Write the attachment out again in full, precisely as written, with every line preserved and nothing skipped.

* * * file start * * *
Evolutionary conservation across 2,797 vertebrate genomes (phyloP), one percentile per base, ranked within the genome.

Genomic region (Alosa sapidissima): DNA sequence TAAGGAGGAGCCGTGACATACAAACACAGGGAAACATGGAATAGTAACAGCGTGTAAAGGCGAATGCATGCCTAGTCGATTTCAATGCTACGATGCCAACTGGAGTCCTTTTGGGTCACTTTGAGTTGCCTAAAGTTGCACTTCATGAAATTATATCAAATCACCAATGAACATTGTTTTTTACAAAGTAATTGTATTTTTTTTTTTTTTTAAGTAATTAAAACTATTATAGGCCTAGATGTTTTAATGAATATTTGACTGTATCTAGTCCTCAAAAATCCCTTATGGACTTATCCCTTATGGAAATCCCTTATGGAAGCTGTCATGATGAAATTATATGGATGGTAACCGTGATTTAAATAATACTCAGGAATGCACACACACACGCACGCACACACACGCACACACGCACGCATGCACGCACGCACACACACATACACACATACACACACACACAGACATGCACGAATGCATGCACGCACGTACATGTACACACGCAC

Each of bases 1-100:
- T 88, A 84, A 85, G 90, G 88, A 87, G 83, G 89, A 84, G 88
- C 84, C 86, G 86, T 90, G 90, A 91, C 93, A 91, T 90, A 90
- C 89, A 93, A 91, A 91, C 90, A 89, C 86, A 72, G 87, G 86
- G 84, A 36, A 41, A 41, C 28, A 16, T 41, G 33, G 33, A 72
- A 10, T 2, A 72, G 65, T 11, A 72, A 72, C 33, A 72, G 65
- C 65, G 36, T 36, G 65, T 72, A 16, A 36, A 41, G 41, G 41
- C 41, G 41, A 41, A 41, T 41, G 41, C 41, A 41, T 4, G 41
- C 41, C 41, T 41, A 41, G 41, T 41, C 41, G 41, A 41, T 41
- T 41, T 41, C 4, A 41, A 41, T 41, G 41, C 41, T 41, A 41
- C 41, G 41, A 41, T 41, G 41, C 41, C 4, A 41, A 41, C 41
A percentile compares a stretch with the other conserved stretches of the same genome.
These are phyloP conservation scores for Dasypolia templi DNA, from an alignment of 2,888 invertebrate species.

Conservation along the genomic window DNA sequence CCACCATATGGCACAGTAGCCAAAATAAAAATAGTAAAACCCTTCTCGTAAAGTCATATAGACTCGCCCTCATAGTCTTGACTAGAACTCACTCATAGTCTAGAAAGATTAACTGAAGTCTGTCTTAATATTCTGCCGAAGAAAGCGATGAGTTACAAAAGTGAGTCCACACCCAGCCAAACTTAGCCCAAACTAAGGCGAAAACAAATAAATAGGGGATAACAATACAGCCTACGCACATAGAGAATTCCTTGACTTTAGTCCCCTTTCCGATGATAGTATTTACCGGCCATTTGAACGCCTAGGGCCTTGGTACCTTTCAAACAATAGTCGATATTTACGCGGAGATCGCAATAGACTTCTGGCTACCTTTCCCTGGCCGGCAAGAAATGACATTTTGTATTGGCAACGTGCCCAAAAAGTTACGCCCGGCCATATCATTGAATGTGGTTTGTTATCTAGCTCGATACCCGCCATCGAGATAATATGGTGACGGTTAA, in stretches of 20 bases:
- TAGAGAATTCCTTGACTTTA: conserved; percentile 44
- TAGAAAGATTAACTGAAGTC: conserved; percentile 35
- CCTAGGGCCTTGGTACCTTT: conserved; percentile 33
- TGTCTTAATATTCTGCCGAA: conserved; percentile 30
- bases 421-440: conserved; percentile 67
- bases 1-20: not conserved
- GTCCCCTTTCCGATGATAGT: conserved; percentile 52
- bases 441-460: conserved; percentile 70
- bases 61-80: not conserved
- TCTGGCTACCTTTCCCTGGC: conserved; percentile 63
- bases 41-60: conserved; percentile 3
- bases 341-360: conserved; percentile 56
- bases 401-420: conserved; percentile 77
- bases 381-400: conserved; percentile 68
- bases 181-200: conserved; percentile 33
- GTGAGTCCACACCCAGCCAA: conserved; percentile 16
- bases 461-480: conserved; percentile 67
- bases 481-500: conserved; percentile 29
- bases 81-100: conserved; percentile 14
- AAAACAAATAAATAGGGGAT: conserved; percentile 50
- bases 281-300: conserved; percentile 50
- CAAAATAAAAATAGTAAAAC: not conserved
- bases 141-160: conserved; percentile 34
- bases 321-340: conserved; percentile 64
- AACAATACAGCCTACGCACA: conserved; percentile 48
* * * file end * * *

Evolutionary conservation across 2,797 vertebrate genomes (phyloP), one percentile per base, ranked within the genome.

Genomic region (Alosa sapidissima): DNA sequence TAAGGAGGAGCCGTGACATACAAACACAGGGAAACATGGAATAGTAACAGCGTGTAAAGGCGAATGCATGCCTAGTCGATTTCAATGCTACGATGCCAACTGGAGTCCTTTTGGGTCACTTTGAGTTGCCTAAAGTTGCACTTCATGAAATTATATCAAATCACCAATGAACATTGTTTTTTACAAAGTAATTGTATTTTTTTTTTTTTTTAAGTAATTAAAACTATTATAGGCCTAGATGTTTTAATGAATATTTGACTGTATCTAGTCCTCAAAAATCCCTTATGGACTTATCCCTTATGGAAATCCCTTATGGAAGCTGTCATGATGAAATTATATGGATGGTAACCGTGATTTAAATAATACTCAGGAATGCACACACACACGCACGCACACACACGCACACACGCACGCATGCACGCACGCACACACACATACACACATACACACACACACAGACATGCACGAATGCATGCACGCACGTACATGTACACACGCAC

Each of bases 1-100:
- T 88, A 84, A 85, G 90, G 88, A 87, G 83, G 89, A 84, G 88
- C 84, C 86, G 86, T 90, G 90, A 91, C 93, A 91, T 90, A 90
- C 89, A 93, A 91, A 91, C 90, A 89, C 86, A 72, G 87, G 86
- G 84, A 36, A 41, A 41, C 28, A 16, T 41, G 33, G 33, A 72
- A 10, T 2, A 72, G 65, T 11, A 72, A 72, C 33, A 72, G 65
- C 65, G 36, T 36, G 65, T 72, A 16, A 36, A 41, G 41, G 41
- C 41, G 41, A 41, A 41, T 41, G 41, C 41, A 41, T 4, G 41
- C 41, C 41, T 41, A 41, G 41, T 41, C 41, G 41, A 41, T 41
- T 41, T 41, C 4, A 41, A 41, T 41, G 41, C 41, T 41, A 41
- C 41, G 41, A 41, T 41, G 41, C 41, C 4, A 41, A 41, C 41
A percentile compares a stretch with the other conserved stretches of the same genome.
These are phyloP conservation scores for Dasypolia templi DNA, from an alignment of 2,888 invertebrate species.

Conservation along the genomic window DNA sequence CCACCATATGGCACAGTAGCCAAAATAAAAATAGTAAAACCCTTCTCGTAAAGTCATATAGACTCGCCCTCATAGTCTTGACTAGAACTCACTCATAGTCTAGAAAGATTAACTGAAGTCTGTCTTAATATTCTGCCGAAGAAAGCGATGAGTTACAAAAGTGAGTCCACACCCAGCCAAACTTAGCCCAAACTAAGGCGAAAACAAATAAATAGGGGATAACAATACAGCCTACGCACATAGAGAATTCCTTGACTTTAGTCCCCTTTCCGATGATAGTATTTACCGGCCATTTGAACGCCTAGGGCCTTGGTACCTTTCAAACAATAGTCGATATTTACGCGGAGATCGCAATAGACTTCTGGCTACCTTTCCCTGGCCGGCAAGAAATGACATTTTGTATTGGCAACGTGCCCAAAAAGTTACGCCCGGCCATATCATTGAATGTGGTTTGTTATCTAGCTCGATACCCGCCATCGAGATAATATGGTGACGGTTAA, in stretches of 20 bases:
- TAGAGAATTCCTTGACTTTA: conserved; percentile 44
- TAGAAAGATTAACTGAAGTC: conserved; percentile 35
- CCTAGGGCCTTGGTACCTTT: conserved; percentile 33
- TGTCTTAATATTCTGCCGAA: conserved; percentile 30
- bases 421-440: conserved; percentile 67
- bases 1-20: not conserved
- GTCCCCTTTCCGATGATAGT: conserved; percentile 52
- bases 441-460: conserved; percentile 70
- bases 61-80: not conserved
- TCTGGCTACCTTTCCCTGGC: conserved; percentile 63
- bases 41-60: conserved; percentile 3
- bases 341-360: conserved; percentile 56
- bases 401-420: conserved; percentile 77
- bases 381-400: conserved; percentile 68
- bases 181-200: conserved; percentile 33
- GTGAGTCCACACCCAGCCAA: conserved; percentile 16
- bases 461-480: conserved; percentile 67
- bases 481-500: conserved; percentile 29
- bases 81-100: conserved; percentile 14
- AAAACAAATAAATAGGGGAT: conserved; percentile 50
- bases 281-300: conserved; percentile 50
- CAAAATAAAAATAGTAAAAC: not conserved
- bases 141-160: conserved; percentile 34
- bases 321-340: conserved; percentile 64
- AACAATACAGCCTACGCACA: conserved; percentile 48